Later that evening we gathered around the fire once more, and Father Davidson continued his story:
“Elder Lazarus was abbot of Mar Saba back then, and it was he that I met as I lay floating along the edges of the stream. He regarded me silently, betraying little emotion. He motioned for me to follow him, and then turned and climbed the steps to a small gate at the lowest corner of the monastery wall. I gathered my things and ran up to meet him. I spent the next two years with him, and the other inhabitants of that holy, miraculous place. I experienced many things while I was there, but most of all I experienced how sacred-stillness slowly makes its home within a human being; and then how this stillness opens a man to wonders beyond his imagination.”
“At first it comes to one as a terrifying menace—a stillness that is the destruction of everything we think is joyful about life in this world—and for what can be a long time, or a short time, depending on the person, it remains a menace and a terror while it shows us the emptiness and the loneliness which permeate our inner life. We struggle to avoid this; some run back to the world, others create fantasies to hide us, while others resist it with every passion of their body. But eventually, for the one who remains long enough in the presence of stillness—it becomes a friend, then a beloved brother, then a teacher and an ever-loving father.”
Just then an owl screeched from a nearby tree and Adam commented, “So much for stillness!” We laughed, as Father Davidson continued:
“But genuine inner stillness does not depend upon silence. At first it may, but in time it is no longer dictated to by silence, or by noise, or by the outer environment in any way; but instead stillness takes hold and transforms the environment. Most people can only resemble their environment—even those who supposedly influence the culture, even they are merely taking the pieces, and rearranging them in apparently new and titillating ways. But for the few people who learn stillness, they no longer simply mirror their environment, but instead they are able to mold their outer environment in ways that resemble their inner life.”
“Ah, well this is easy to misunderstand. There is really much more to it but this is an introduction at least…there is also the gift of God, the grace of God, and giving up our lives to gain true life, and loving God of course—and doing His will above all else—but this is a start. Saint Seraphim once said, I’m guessing you may have heard it before: ‘Acquire the Spirit of Peace and a thousand souls around you will be saved.’ This is what I mean; this is the way one who has found stillness causes the environment around him to mirror his own inner life.”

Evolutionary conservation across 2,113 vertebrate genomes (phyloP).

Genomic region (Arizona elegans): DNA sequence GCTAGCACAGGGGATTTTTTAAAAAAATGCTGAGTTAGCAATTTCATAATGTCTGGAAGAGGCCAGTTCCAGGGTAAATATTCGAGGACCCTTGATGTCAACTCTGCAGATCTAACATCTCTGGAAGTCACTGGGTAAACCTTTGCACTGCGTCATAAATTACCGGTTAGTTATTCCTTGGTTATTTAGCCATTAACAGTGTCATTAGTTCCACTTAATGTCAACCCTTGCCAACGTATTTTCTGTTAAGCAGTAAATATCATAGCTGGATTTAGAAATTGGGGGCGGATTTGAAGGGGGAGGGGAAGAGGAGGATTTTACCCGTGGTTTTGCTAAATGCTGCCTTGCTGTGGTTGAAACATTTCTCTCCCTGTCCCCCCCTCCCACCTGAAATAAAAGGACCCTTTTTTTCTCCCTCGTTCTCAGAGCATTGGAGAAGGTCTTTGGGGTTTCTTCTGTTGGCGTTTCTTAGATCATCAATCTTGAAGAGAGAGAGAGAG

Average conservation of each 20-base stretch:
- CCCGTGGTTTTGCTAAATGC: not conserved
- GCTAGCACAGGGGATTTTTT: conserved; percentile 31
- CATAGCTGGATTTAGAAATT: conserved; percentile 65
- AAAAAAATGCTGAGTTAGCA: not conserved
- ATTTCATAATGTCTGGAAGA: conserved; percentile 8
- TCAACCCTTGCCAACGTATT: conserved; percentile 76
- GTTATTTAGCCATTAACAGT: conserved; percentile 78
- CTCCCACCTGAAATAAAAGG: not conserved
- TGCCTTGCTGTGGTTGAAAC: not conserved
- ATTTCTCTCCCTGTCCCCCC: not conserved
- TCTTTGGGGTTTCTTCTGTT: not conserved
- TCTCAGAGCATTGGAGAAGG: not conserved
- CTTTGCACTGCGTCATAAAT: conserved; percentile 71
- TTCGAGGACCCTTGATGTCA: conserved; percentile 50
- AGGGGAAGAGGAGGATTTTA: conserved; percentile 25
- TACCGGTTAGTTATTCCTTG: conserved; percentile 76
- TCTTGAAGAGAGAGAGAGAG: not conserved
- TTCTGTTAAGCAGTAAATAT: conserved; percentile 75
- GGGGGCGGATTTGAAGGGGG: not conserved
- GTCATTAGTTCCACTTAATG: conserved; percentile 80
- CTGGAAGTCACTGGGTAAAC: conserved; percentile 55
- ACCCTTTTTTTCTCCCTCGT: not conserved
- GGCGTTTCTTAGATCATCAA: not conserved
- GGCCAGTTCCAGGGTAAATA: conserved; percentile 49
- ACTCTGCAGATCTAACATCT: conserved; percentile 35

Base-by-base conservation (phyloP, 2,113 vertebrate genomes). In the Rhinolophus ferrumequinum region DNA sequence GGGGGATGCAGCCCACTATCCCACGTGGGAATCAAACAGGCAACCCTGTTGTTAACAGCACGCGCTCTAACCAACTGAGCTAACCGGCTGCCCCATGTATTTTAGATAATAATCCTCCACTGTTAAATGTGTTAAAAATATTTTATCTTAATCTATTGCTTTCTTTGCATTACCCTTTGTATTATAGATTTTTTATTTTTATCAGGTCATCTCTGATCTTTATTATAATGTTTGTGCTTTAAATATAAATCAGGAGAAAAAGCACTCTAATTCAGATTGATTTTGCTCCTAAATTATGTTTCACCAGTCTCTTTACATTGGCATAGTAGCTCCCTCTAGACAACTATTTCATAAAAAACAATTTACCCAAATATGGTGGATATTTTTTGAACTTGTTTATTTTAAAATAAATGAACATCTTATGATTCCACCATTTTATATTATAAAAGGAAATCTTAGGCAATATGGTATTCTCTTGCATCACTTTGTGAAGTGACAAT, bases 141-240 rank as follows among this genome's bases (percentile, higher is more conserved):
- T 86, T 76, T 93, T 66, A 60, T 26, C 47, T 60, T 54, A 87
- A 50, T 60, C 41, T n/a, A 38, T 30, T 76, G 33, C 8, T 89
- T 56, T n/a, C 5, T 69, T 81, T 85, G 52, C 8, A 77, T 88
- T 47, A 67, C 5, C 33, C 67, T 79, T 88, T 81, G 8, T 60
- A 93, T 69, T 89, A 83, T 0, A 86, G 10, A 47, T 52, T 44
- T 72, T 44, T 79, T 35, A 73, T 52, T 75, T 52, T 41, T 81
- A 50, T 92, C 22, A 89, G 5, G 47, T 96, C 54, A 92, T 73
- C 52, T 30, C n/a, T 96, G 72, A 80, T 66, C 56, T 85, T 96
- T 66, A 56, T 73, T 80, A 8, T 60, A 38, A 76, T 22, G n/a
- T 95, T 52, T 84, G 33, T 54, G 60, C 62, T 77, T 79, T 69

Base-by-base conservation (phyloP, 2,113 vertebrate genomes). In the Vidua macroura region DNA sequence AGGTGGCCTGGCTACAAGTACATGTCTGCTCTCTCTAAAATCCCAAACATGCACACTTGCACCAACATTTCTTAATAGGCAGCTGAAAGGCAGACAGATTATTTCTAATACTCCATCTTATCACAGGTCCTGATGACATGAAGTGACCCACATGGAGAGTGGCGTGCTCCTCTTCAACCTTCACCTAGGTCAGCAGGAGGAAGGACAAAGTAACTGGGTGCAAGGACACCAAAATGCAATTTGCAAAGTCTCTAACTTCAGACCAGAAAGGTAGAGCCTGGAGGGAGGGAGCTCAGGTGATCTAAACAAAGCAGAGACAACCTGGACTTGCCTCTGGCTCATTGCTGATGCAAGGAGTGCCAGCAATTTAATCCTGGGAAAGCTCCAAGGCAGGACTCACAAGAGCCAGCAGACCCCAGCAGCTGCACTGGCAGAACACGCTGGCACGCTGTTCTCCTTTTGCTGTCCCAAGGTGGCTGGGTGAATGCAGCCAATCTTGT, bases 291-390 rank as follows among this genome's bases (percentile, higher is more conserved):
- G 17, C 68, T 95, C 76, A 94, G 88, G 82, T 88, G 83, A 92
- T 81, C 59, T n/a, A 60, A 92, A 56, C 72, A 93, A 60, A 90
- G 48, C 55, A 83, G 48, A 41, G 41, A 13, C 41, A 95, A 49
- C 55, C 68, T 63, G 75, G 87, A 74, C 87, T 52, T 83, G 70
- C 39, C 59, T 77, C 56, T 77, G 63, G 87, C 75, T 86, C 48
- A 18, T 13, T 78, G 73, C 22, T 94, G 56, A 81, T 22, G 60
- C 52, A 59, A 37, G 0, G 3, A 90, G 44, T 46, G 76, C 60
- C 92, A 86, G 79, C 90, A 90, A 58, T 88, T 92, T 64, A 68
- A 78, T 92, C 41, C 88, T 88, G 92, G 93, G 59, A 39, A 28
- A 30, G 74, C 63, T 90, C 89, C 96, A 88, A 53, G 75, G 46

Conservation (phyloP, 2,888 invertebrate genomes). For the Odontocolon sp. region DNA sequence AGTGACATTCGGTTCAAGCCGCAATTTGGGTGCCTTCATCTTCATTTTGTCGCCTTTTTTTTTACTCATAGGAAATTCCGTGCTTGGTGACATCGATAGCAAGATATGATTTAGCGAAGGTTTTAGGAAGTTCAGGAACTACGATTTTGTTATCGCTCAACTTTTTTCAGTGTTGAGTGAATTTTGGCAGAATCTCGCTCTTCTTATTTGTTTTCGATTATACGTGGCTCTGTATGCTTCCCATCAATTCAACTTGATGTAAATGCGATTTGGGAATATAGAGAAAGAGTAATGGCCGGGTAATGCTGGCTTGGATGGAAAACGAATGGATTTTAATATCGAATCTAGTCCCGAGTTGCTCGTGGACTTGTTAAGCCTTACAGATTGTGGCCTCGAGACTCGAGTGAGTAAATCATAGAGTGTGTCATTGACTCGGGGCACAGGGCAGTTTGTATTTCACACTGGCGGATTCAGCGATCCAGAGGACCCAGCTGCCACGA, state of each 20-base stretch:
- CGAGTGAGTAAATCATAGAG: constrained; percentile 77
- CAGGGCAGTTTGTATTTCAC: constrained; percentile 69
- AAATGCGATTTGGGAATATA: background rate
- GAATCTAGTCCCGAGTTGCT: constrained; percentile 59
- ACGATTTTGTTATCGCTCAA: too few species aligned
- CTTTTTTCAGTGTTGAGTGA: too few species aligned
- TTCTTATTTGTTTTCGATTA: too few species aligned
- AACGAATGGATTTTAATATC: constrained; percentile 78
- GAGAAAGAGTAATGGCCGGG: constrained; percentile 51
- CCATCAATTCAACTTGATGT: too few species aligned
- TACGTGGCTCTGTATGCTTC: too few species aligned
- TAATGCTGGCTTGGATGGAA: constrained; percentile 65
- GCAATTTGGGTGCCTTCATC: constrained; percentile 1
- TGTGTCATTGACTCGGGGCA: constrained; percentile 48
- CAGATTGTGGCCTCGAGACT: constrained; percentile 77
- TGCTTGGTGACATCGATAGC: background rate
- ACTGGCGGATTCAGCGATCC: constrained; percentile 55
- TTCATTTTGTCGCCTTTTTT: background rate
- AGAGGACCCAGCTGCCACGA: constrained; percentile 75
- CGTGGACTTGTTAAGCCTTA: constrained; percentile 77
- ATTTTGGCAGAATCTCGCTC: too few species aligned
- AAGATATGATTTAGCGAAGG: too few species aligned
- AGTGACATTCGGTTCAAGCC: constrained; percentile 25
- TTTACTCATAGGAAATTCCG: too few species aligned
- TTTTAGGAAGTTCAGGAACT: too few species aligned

“Peace on Earth,” Tara said with emphasis, “I want it!”
“But first peace in heart,” answered Father Davidson. “Without peace in heart, no chance of peace on earth.”
“Tell us more about Elder Lazarus,” I interjected.
“Elder Lazarus spoke a little English, but not a great deal; and I spoke almost no Greek. But still we communicated effectively, as did all of us who lived in the monastery. Life there revolved around the Liturgy, and the other daily services, and work. An abundance of words were not required. But he was a man of knowledge, Elder Lazarus was a scholar of St. John of Damascus, who had lived and wrote in the very same monastery some fourteen-hundred years earlier. Elder Lazarus loved St. John as a dear brother, and talked with him often, confiding with him and ‘sharing the sweetness of life’ he would say.”
“Wait,” Adam stopped Father Davidson. “I think I missed something, did I miss something? Didn’t you say John of Damascus lived fourteen-hundred years ago?” He shifted uncomfortably in his chair while looking inquisitively at Father Davidson.
“That’s correct,” he said and smiled back at Adam. “Time is a funny thing.”
“Well, how did he talk…I don’t get it. What do you mean he confided in him?”
Father Davidson continued to smile at Adam, and simply said again, “Time is a funny thing, isn’t it?” He looked up at the starry sky for a moment and then said, “And time is getting late for tonight. Shall I continue tomorrow, would you like me?”
“Yes,” we all agreed.
“One final thing I will leave you with tonight. After the tempest, after the earthquake, and after the fire that rages within you; then there is a still, small voice. It is a rare and beautiful voice. Stand firm against the tempest, don’t run away from the earthquake, be certain to endure the fire and outlast it.”
Father Davidson got up, said goodnight and walked back to his cabin.
* * *